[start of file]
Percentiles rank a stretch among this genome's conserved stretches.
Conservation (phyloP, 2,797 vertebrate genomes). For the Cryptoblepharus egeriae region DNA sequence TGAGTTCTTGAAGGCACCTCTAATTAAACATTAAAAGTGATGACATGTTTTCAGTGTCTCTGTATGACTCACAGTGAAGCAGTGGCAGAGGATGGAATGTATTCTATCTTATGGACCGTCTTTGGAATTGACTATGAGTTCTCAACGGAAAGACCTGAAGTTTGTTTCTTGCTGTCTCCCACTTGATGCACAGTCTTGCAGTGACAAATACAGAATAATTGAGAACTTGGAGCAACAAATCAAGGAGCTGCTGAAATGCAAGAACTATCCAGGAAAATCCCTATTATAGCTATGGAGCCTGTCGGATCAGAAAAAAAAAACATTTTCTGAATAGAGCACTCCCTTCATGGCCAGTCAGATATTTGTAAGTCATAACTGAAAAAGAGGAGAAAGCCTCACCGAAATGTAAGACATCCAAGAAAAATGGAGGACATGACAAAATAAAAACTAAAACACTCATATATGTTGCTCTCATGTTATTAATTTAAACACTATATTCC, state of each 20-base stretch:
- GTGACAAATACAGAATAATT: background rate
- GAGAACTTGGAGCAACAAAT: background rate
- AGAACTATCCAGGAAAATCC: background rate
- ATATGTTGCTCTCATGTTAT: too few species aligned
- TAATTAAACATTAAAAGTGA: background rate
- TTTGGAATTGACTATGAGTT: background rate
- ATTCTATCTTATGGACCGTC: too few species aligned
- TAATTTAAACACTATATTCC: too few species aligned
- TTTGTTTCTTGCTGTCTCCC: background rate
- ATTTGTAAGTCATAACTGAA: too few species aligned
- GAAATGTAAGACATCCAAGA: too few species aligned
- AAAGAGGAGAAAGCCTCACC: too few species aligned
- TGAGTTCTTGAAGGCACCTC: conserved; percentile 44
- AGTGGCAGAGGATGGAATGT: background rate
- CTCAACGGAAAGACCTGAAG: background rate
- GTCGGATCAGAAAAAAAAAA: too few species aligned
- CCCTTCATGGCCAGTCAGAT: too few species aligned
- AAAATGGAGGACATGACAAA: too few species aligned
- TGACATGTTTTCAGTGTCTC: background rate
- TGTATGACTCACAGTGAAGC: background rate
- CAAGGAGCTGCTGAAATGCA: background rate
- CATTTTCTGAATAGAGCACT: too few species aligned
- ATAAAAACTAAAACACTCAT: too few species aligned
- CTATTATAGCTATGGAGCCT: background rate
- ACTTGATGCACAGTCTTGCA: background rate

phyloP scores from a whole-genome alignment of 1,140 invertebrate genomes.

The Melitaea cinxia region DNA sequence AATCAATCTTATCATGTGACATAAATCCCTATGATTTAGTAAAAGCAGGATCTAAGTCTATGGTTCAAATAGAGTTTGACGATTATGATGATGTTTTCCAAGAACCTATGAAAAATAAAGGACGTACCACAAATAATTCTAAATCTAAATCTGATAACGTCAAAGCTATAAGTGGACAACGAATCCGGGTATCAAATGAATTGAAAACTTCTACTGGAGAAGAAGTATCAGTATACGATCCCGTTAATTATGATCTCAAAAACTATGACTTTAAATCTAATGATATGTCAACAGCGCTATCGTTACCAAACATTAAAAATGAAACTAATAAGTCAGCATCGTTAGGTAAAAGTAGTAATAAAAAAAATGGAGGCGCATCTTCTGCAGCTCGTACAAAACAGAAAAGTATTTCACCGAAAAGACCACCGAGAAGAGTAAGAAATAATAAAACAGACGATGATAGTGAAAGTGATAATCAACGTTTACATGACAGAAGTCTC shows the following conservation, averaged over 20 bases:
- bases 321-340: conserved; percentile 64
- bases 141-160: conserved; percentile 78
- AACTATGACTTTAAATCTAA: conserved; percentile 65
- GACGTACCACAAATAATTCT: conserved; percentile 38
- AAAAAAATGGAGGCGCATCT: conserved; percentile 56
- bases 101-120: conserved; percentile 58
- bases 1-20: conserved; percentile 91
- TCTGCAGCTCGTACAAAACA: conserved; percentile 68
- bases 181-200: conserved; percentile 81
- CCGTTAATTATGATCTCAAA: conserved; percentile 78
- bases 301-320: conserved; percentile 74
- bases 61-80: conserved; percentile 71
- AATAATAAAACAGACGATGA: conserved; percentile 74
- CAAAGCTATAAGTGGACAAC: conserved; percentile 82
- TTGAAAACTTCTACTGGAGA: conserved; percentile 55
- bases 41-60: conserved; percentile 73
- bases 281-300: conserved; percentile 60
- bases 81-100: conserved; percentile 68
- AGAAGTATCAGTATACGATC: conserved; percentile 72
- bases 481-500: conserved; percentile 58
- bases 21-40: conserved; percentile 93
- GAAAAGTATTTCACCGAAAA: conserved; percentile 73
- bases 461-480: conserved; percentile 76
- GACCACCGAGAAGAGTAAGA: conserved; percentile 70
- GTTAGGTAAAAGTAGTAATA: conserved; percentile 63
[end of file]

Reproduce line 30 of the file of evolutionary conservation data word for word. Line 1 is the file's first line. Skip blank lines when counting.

- bases 321-340: conserved; percentile 64